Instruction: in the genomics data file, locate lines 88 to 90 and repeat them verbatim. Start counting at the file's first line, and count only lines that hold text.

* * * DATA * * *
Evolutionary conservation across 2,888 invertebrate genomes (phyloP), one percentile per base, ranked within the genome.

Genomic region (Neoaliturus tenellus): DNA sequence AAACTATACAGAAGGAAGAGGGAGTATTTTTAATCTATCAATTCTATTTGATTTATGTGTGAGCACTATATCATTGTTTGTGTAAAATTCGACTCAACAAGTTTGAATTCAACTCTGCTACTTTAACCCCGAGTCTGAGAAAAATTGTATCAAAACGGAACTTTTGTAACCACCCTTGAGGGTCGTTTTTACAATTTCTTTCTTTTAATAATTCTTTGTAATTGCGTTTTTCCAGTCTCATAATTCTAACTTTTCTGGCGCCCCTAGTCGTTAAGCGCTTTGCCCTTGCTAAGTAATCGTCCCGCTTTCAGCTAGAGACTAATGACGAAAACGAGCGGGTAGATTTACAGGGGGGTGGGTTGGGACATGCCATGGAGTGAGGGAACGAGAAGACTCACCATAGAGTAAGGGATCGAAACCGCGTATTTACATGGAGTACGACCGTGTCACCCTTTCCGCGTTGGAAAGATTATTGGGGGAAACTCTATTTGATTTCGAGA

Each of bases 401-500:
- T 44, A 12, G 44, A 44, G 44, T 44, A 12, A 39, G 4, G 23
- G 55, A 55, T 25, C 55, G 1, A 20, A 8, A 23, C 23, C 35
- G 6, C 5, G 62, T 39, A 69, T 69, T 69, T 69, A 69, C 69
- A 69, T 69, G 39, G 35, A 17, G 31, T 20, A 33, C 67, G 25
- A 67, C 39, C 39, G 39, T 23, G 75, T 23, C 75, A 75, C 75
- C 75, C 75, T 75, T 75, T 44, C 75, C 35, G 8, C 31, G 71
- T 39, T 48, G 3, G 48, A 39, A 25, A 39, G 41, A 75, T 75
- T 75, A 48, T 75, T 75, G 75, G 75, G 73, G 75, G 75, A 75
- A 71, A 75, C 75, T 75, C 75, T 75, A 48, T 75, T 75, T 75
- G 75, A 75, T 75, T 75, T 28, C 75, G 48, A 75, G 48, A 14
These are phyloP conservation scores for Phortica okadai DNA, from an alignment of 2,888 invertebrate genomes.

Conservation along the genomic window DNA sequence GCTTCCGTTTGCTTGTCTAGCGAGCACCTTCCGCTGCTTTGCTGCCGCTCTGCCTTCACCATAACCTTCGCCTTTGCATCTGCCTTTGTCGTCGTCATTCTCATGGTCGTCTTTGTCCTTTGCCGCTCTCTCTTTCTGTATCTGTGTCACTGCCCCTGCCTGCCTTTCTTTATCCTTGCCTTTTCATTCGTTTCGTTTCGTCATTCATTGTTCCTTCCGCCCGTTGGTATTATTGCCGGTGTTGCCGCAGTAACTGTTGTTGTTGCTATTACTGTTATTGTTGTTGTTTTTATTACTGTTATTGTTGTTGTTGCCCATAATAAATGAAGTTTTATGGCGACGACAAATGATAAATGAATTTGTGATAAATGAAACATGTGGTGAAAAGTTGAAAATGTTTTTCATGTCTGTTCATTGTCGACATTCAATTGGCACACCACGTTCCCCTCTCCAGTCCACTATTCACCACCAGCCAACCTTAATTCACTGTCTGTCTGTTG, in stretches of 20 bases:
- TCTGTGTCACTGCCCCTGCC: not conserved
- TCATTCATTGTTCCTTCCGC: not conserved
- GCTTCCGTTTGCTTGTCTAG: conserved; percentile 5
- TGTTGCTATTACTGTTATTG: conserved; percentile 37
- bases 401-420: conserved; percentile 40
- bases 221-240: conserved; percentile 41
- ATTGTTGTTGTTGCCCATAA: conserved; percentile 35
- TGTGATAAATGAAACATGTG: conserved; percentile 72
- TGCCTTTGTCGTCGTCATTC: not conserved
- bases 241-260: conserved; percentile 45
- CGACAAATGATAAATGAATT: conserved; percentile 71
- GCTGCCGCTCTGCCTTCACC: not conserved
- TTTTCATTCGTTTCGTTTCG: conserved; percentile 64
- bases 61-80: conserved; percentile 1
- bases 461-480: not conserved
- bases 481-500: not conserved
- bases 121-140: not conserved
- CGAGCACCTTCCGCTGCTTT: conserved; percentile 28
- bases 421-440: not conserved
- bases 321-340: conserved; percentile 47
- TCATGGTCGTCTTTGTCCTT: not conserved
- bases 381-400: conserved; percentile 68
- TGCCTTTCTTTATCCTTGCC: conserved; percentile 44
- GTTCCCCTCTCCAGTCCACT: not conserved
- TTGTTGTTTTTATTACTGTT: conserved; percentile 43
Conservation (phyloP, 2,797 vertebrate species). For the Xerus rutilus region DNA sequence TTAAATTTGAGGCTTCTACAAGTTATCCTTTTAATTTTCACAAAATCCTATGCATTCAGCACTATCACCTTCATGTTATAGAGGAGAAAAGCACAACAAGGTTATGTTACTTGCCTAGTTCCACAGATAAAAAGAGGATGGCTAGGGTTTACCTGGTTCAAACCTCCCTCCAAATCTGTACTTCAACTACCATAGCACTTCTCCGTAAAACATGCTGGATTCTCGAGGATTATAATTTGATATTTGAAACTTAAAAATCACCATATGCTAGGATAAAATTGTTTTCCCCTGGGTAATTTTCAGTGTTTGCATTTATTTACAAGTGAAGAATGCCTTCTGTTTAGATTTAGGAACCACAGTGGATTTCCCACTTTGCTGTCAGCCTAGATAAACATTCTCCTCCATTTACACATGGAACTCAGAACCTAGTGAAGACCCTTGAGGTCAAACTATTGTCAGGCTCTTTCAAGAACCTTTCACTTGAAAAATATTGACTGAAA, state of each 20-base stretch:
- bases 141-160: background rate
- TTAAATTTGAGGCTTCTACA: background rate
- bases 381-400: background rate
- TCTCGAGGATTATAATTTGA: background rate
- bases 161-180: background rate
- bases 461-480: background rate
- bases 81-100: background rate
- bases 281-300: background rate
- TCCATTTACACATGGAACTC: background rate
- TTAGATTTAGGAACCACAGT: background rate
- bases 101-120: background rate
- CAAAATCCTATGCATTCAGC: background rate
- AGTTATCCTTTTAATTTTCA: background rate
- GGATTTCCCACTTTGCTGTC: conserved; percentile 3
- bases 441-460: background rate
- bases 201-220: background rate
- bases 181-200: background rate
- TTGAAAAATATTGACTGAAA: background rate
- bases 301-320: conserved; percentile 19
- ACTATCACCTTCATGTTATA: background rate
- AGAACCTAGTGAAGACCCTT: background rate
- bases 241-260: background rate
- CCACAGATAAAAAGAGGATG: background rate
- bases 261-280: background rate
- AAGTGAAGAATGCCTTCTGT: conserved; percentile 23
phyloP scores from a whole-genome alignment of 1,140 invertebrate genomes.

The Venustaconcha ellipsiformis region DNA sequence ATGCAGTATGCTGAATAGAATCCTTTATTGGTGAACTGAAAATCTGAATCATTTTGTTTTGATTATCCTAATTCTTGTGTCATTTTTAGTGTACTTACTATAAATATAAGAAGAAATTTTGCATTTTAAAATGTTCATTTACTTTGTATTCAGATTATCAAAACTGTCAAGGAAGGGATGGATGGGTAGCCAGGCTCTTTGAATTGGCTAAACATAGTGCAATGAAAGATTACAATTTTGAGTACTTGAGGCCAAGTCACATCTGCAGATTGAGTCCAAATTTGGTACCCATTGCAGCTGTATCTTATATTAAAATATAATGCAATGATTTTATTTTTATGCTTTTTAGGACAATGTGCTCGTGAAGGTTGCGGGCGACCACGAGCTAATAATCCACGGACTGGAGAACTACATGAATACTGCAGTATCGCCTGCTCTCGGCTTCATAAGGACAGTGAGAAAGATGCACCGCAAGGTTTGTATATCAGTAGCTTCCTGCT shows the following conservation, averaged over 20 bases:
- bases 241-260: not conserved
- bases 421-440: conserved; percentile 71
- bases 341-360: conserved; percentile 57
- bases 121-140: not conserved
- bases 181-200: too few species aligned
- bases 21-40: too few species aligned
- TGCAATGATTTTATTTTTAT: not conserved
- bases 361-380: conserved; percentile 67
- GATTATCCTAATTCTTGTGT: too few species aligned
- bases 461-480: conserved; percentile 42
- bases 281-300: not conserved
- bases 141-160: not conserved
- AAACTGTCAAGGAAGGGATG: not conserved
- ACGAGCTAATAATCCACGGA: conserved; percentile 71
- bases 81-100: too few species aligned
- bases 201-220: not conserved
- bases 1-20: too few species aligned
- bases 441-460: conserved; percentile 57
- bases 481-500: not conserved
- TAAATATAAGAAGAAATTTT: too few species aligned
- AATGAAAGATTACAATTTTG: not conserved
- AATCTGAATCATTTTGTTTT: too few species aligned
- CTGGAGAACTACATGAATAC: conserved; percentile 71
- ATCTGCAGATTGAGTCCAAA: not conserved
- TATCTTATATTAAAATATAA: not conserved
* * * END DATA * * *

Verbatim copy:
- TAAATATAAGAAGAAATTTT: too few species aligned
- AATGAAAGATTACAATTTTG: not conserved
- AATCTGAATCATTTTGTTTT: too few species aligned